12 Feb 2016

Cost of togs too much for some parents

12:21 pm on 12 February 2016

A school in one of Auckland's poorest areas is calling for swimming tog donations because some families can't afford them.

Glen Innes School principal Jono Hendricks says some students are missing out on lessons because they don't have swimming togs.

Glen Innes School principal Jono Hendricks says some students are missing out on good swimming habits because they don't have togs. Photo: RNZ / Tom Furley

A not-for-profit organisation, Kids Breakfast Club, asked its Facebook community to help after it heard children at Glen Innes School had to sit and watch as they didn't have togs.

For the school's 215 students, swimming is part of the curriculum during the first term with two weeks of lessons provided by specialist coaches through Sport Auckland.

The school already accepts donated towels in an agreement set up through Kids Breakfast Club, in which lost-property towels from local gyms are washed and passed on for the children to use.

As the coaching programme entered its fourth year, however, Glen Innes School principal Jono Hendricks said some students were missing out.

"When they've told me - maybe two, three days in a row - 'Oh, I forgot', I tend to dig a little bit deeper and find the actual reason behind it.

"It could be that they don't have swimming shorts; they have shorts, but they don't have the correct togs for actually going swimming. So you get them coming in their rugby shorts with pockets bulging out, and in terms of them trying to learn the correct technique it's not the correct gear."

At least four students in every class did not have the right swimming gear, Mr Hendricks said.

Glen Innes School

Glen Innes School is surrounded by sites for future social housing intensification. Photo: RNZ / Tom Furley

The decile 1 school is surrounded by sites for future social housing intensification, and he said the planning changes might be putting families off providing the right gear.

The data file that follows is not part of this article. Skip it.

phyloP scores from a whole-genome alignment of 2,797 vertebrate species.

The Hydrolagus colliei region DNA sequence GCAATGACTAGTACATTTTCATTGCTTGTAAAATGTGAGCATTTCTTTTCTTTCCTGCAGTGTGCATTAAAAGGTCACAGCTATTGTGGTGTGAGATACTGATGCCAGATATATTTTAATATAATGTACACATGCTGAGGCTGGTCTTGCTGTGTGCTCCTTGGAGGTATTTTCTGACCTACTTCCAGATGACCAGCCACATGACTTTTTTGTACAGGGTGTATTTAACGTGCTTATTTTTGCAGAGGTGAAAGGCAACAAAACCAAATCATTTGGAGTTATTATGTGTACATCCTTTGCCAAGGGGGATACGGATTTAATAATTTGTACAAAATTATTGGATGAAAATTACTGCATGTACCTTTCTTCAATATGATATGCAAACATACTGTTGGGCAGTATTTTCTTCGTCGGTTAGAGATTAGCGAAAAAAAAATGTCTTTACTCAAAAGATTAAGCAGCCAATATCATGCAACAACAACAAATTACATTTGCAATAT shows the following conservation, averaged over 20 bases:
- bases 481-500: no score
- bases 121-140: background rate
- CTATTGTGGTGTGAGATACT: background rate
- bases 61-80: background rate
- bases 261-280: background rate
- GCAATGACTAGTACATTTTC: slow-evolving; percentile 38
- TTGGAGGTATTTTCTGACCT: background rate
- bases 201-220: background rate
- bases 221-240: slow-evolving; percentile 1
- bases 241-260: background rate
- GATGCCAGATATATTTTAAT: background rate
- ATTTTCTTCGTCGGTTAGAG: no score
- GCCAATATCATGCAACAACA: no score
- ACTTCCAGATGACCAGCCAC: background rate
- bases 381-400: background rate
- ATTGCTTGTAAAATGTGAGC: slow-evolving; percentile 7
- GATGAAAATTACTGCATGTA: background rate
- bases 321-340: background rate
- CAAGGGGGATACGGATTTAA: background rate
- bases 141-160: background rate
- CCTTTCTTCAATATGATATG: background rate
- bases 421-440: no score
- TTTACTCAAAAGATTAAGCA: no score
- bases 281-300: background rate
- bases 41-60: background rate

"There's quite a bit of uncertainty in our area in terms of the renovations, or revitalisation as they like to call it, around the housing, and I think that parents may not be wanting to invest in extra gear for their children - because they're moving house, going to a school that doesn't have a pool, whatever the case may be."

It was important students were given a chance to learn to swim, he said.

"We are trying to eliminate [it] as soon as we can and, if we can eliminate the problem around the correct togs, hopefully we stop bad habits from forming and they get into swimming so much sooner."

With 113 drownings in 2015, up by 23 on 2014, Water Safety New Zealand has warned the continuing closure of school pools could further harm the country's water safety record.

One of the coaches at Glen Innes School, Jillian Walker, said it was all about teaching swimming and general water safety.

"Sometimes, honestly, it's quite scary - some of the schools we see when we come in, some of the low decile schools, some of them can't even go under, some can't even swim a metre. It's quite scary."

Kids Breakfast Club, which works with low decile schools, asked its Facebook community for tog donations on Wednesday night - and they've already started coming in.

Constable Di Tahiwi paid the school a visit late yesterday morning, during RNZ's visit.

"I saw your guys' Facebook post so I rounded up some togs and goggles from some family and friends and then I've called some local pools," he told the school's staff.

"I work in Ponsonby so I've just gone round the West Wave Pools there and Parnell Baths, Swimtastic over on College Road, and gathered up some bits and pieces for you."

Steve Farrelly from Kids Breakfast Club, who put out the Facebook plea, said he had been overwhelmed by the response and by Monday, all the children would be able to participate in swimming lessons.

Mr Hendricks said if they ended up with too many pairs of togs, they could pass them to other local schools with the same problem